Undergraduate GPAs of Mason Students, May 2005

 

The Faculty Senate Executive Committee requested that the Registrar provide a distribution of undergraduate Grade Point Averages as of the end of May 2005, as shown below:

 

GPA Range                              Count                           Percentage

4.00                                         1,049                              6.39

 

3.75 to 3.99                             1,312                              8.00

 

3.50 to 3.74                             1,951                             11.89

 

3.25 to 3.49                             1,946                             11.86

 

3.00 to 3.24                             2,260                             13.77

 

2.50 to 2.99                             3,148                             19.18

 

2.00 to 2.49                             2,170                             13.22

 

1.50 to 1.99                             1,027                               6.26

 

1.49 and below                        1,546                               9.42

 

Note that roughly one out of every sixteen undergraduates has a perfect GPA (4.00); 51.91 percent have a GPA of 3.00 or more (B or better); 32.4 percent have a GPA between 2.00 and 2.99 (B- to C+); and 15.68 percent have a GPA of 1.99 and below (unsatisfactory, C-, D, and F).

 

It is interesting that Princeton Review’s,  The Best 361 Colleges (2006 Edition), which ranks George Mason as first in “Diversity”, also ranks GMU as 15 from the top in students who say that they “(almost) never study.” The editors of Princeton Review asked 110,000 students at the 361 colleges “How many out-of-class hours do you spend studying each day?” and, from the responses, created a list of colleges ranked by “Their Students (Almost) Never Study.”

 

This characterization of Mason students may seem extreme, but consider the information on student activities collected by GMU’s Institutional Assessment Office for 2002 from a survey of graduating seniors (more recent data are not available, but it seems unlikely that major changes have occurred in just three years). For the detailed data, see:

 

http://www.assessment.gmu.edu/results/GSS/2003/GSS_webversion_02_03.pdf

 


The Instutional Assessment Office reports that the vast majority of Mason students work (83.4%) and, for those who work, the average number of hours per week is 27.2, and 57.9 percent work 21 hours or more each week. Factor in additional time for commuting to and from the University, to and from work, and to and from “home,” and considerable time on average is spent working and commuting.

 

Consider also the number of hours spent “partying/socializing.” Among those who party, the average number of hours spent weekly partying and socializing is 11.8; nearly one-third (32.5%) of Mason students spend 11 or more hours each week partying and socializing. [One can only speculate about whether “socializing” includes the not inconsiderable time that students spend on their cell phones.]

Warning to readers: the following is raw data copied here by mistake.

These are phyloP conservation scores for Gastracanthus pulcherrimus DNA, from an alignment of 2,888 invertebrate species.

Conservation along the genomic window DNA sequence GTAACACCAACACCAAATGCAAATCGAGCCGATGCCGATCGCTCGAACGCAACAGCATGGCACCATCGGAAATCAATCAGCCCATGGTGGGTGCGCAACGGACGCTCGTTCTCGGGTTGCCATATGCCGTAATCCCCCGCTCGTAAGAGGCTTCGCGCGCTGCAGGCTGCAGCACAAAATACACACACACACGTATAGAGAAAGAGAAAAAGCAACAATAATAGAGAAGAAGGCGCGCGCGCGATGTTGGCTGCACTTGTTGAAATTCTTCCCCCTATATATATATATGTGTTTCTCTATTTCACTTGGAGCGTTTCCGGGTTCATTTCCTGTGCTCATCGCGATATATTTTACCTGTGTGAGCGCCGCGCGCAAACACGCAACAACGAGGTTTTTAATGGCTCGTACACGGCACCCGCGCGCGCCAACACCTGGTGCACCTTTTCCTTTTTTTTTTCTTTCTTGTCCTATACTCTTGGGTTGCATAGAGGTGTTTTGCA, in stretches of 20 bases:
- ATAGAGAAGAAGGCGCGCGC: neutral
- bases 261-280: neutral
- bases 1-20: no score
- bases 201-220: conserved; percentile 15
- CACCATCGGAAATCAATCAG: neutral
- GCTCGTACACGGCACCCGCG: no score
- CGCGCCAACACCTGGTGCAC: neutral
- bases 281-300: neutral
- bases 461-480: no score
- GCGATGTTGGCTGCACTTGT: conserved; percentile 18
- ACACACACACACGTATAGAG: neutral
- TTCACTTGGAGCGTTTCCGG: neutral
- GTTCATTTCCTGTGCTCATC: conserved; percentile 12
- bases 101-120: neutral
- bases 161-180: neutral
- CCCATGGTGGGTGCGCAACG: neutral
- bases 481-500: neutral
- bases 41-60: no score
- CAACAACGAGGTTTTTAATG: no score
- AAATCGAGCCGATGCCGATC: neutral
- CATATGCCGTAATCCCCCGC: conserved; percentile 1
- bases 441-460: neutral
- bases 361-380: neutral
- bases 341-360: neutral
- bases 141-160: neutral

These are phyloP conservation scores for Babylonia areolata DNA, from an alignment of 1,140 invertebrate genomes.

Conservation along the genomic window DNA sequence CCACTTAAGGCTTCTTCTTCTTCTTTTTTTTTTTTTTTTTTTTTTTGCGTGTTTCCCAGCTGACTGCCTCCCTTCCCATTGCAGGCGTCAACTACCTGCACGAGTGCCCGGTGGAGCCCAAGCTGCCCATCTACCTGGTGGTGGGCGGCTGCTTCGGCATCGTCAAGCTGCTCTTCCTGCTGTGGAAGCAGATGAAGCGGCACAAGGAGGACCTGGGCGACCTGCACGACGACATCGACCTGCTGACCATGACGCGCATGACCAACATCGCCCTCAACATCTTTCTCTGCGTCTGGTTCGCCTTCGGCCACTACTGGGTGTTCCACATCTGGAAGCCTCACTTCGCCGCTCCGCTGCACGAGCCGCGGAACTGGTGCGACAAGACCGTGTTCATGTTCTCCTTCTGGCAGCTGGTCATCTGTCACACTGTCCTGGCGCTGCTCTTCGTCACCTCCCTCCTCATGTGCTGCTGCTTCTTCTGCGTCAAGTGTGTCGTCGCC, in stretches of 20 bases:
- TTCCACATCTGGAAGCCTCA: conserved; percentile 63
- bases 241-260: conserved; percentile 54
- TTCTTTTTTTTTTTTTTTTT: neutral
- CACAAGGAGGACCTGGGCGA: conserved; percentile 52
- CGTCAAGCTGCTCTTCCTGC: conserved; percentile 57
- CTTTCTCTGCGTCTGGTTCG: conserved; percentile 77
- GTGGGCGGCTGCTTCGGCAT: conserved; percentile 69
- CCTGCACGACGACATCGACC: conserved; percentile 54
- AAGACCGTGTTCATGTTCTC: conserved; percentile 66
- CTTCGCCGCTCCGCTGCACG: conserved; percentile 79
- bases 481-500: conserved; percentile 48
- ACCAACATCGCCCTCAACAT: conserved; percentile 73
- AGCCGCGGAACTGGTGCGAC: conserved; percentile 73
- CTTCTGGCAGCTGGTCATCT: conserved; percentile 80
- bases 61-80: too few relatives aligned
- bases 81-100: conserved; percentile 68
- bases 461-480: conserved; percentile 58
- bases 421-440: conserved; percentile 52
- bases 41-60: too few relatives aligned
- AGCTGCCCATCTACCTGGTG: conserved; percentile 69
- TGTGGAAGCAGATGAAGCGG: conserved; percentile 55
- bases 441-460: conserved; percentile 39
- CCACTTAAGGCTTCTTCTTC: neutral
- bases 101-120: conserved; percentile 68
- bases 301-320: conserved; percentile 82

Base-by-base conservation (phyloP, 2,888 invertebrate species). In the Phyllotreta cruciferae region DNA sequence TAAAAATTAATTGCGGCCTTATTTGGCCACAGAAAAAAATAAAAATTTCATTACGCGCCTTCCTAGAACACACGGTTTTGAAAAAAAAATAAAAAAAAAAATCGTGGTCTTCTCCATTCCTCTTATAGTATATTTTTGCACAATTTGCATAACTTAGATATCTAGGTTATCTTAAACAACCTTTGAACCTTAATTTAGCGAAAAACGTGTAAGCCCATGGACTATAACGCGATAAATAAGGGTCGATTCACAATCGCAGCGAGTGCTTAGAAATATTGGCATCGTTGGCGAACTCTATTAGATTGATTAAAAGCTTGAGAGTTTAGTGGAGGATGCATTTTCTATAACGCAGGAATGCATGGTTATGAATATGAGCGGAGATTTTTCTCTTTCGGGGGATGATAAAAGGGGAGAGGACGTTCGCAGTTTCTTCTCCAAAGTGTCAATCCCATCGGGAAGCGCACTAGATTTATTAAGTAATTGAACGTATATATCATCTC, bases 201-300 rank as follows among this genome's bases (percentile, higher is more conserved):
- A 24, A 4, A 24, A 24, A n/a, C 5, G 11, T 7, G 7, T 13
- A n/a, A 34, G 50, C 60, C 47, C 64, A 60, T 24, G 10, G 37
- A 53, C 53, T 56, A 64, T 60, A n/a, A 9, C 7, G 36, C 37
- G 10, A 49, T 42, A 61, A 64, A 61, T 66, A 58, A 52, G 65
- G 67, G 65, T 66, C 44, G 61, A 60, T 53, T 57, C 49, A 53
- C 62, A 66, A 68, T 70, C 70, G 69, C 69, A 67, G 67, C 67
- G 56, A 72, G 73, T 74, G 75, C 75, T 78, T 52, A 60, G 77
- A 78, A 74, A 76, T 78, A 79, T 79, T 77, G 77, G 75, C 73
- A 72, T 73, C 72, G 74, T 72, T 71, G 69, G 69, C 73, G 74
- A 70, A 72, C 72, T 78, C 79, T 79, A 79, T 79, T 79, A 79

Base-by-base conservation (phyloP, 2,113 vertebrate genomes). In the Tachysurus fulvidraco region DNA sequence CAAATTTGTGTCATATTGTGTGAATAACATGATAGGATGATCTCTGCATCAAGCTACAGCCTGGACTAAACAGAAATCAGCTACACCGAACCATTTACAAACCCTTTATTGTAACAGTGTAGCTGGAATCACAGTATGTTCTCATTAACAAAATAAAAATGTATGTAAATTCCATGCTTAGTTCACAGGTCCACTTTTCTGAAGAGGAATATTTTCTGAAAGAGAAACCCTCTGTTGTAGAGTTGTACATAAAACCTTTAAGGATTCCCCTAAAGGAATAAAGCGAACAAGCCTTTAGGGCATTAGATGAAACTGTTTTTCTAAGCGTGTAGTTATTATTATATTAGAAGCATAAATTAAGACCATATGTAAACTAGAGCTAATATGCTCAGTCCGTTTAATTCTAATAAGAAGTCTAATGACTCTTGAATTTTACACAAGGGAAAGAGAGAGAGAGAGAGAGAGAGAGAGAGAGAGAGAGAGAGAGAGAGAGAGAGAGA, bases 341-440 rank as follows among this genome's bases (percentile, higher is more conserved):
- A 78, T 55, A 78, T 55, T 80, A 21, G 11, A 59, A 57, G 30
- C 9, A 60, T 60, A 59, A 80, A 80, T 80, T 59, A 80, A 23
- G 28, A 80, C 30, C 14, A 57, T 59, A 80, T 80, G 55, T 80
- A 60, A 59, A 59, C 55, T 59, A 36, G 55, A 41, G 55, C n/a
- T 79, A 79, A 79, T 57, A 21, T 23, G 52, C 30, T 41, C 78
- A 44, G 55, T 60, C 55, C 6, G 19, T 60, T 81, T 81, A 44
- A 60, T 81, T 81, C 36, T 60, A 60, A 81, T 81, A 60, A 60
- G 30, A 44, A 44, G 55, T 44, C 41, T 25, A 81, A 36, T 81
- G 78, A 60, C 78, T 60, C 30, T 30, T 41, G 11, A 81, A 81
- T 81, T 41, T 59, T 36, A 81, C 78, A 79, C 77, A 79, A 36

What about time spent studying?   More than 40 percent reported spending 10 hours per week or less studying and completing assignments. The average number of weekly hours spent studying was 17.7 -- far less than the average number of hours worked for pay each week. About one-third (32.7%) indicated spending between 11 and 20 hours per week on classwork. Thus, more than 72 percent of Mason students reported spending more time on average at work than doing classwork.

 

There are only so many hours in the day and, for GMU students, some time must be spent in going to class. Rather surprisingly, one in five students (20.2 percent) claims to spend between 19 and 21 hours per week attending classes and labs. The average time spent attending classes and labs was 13.7 hours per week.

 

If we contrast the average time spent weekly working for pay (27.2 hours) plus the average time spent each week socializing and partying (11.8 hours) [Total = 39.0 hours] with the average weekly hours spent studying (17.7 hours) plus the average time spent attending class each week (13.7) [Total = 31.4 hours], the average time spent on academic pursuits each week is significantly less than the average time spent working, partying, and socializing.

 

In sum, given the time that the average Mason student gives to academic work and classes and the competing commitments to work (and, additionally, to commuting and cell phone chatting), partying, and socializing, it is remarkable that more than half of Mason students have GPAs of 3.00 and better.

 

A detailed study of GMU’s Academic Standards was undertaken by a Faculty Senate Task Force on Academic Standards which was established in 2002 and reported its findings in November 2003. That report can be accessed at:

 

http://www.gmu.edu/facstaff/senate/TF%20on%20Academic%20Standards.pdf

 

The Executive Committee hopes that you will find this information of interest and thanks Susan Jones, Registrar, for her cooperation.